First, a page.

Thursday Oct 16, 2008

Announcing the AEGIS project - a €12.6m investment in open source accessibility

Today I am more than pleased to share with you news of the AEGIS project, a €12.6m investment in accessibility, with the vast majority of it focused on open source solutions.

What is AEGIS?

AEGIS stands for "open Accessibility Everywhere: Groundwork, Infrastructure, Standards". It is a major research and development investment in building accessibility into future mainstream Information & Communication Technologies.

AEGIS was made possible in large part by the European Commission through a grant under the Seventh Framework Programme funding for Research on eInclusion, in service of the ICT for Inclusion Unit of the Information Society and Media Directorate-General. In addition to the European grant contribution of €8.22m from FP7-ICT-2007-2, matching funds from AEGIS consortium members provide the balance of the €12.6m research and development investment.

Who is AEGIS?

The AEGIS project is made up of a consortium of 20 partners spanning 10 countries. They are drawn from industry (both large & small), disability organizations, and university & commercial research organizations; and they represent much of the leading expertise in accessibility from those sectors. The AEGIS consortium is:

In addition to these main participants, several partners are involving multiple of their departments/branches. At the Center for Research & Technology Hellas, both the Hellenic Institute of Transport and the Informations and Telematics Institute are taking part. At Sun, we are involving our engineering sites in the Czech Republic, Germany, and Ireland in Europe; as well as China and the United States.

When is AEGIS?

AEGIS is a 42 month project that just got underway with a kickoff meeting in Prague last month (posting pictures is on my to-do list...). Right now we are focused on refining our three and a half year plans, planning the initial user studies and requirements gathering, and working on our immediate deliverables (like getting the website up!).

What does AEGIS do?

The AEGIS project objectives are to take the early successes of API-based accessibility solutions (also known as "programmatic" or "engineered" accessibility), and expand upon them in three key areas:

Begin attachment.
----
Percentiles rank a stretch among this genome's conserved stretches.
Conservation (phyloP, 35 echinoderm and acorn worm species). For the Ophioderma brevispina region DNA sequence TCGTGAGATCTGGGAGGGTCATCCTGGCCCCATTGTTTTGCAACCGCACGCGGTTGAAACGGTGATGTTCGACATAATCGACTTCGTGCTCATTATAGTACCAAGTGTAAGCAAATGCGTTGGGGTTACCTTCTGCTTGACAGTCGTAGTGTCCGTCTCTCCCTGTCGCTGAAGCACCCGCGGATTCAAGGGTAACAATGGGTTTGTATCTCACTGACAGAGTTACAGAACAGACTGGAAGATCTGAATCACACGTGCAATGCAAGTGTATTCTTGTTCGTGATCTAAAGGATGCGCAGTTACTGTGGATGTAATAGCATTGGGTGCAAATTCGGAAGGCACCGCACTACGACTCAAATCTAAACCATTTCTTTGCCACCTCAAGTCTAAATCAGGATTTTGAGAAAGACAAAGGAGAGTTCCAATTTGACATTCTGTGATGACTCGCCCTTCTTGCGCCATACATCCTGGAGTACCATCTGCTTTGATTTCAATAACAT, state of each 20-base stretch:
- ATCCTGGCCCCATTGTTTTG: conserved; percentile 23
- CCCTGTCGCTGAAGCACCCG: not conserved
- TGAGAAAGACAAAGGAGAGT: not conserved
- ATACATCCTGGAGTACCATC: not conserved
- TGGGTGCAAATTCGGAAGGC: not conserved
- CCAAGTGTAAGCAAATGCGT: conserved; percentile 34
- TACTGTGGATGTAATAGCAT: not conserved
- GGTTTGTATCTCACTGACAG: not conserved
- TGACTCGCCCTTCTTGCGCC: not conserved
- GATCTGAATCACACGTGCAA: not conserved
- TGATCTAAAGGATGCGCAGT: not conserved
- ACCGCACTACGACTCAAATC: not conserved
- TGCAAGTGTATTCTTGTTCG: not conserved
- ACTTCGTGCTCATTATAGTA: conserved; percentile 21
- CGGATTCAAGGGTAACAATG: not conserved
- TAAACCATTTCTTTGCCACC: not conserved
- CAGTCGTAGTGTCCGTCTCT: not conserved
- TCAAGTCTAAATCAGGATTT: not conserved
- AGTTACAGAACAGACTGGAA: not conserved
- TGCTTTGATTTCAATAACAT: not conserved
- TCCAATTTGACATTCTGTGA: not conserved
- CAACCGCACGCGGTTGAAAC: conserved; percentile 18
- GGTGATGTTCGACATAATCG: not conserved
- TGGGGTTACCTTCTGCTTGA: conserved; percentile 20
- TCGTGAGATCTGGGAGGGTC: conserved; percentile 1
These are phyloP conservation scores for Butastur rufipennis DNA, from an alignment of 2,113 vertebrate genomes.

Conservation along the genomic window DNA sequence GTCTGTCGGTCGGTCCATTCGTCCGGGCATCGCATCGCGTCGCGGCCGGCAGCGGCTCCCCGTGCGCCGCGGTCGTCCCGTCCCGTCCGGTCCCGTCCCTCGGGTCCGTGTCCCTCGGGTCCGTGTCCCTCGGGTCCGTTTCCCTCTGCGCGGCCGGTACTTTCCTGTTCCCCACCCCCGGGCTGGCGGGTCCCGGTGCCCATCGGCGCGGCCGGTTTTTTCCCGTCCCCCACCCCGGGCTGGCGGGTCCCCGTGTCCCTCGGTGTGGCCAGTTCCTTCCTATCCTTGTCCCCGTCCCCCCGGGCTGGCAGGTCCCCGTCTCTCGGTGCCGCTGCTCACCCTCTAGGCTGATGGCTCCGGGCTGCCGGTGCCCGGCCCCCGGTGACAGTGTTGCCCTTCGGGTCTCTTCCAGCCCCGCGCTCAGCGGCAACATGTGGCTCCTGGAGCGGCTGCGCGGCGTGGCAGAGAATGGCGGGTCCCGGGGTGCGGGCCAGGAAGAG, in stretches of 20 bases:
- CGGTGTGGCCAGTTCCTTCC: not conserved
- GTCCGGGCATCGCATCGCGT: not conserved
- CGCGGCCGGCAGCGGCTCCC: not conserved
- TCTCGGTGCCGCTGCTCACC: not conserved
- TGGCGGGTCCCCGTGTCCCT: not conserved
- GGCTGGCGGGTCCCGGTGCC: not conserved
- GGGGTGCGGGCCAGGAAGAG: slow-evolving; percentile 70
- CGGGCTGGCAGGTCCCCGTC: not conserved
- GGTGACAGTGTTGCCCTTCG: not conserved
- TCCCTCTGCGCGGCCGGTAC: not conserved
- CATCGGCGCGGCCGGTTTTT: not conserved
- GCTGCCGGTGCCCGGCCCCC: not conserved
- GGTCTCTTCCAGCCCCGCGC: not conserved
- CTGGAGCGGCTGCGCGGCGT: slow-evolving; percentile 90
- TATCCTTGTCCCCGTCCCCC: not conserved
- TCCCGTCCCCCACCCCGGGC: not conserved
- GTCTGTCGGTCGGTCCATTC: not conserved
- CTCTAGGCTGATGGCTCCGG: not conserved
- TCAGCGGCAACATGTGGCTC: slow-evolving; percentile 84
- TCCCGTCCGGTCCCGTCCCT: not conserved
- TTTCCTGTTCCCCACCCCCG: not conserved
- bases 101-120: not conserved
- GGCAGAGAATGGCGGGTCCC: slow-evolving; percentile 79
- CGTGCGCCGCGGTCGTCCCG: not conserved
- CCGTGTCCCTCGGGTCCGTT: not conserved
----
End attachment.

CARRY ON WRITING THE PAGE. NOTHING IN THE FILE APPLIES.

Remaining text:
#1 - AEGIS on the desktop

On the open desktop, AEGIS expands upon the existing, good work of the GNOME Accessibility Project, and the Accessibility Project. Key focus areas for the desktop include:

  • magnification improvements (and an open source framework for future magnification-based assistive technologies)
  • ensuring that there is good open source text-to-speech for all European languages
  • ensuring that that is an excellent place for authoring accessible content (and that people with severe cognitive impairments are able to communicate in written form with it)
  • building a robust accessibility testing framework for distributed open source accessibility development
  • developing & integrating real-time-text solutions for the deaf into existing open source audio/video chat software
  • developing open source eye-tracking solutions based on commodity web-cam hardware

#2 - AEGIS work on rich Internet applications ("Web 2.0")

For the web, AEGIS takes the programmatic accessibility ideas already proven in the open desktop, and brings them to the Web 2.0 world of rich Internet applications. Programmatic accessibility is significantly more complex in the web world - even more so with the rich visual interfaces enabled by technologies like AJAX and DHTML and Flash and JavaFX Script.

Instead of the typical three components of the desktop that have to work together - the application (component #1) which exposes accessibility API information as defined by the desktop/operating system (component #2) to assistive technologies (component #3) in order to achieve accessibility - you now have the fourth component of the web browser/web user agent, which sits between the application and the desktop/operating system.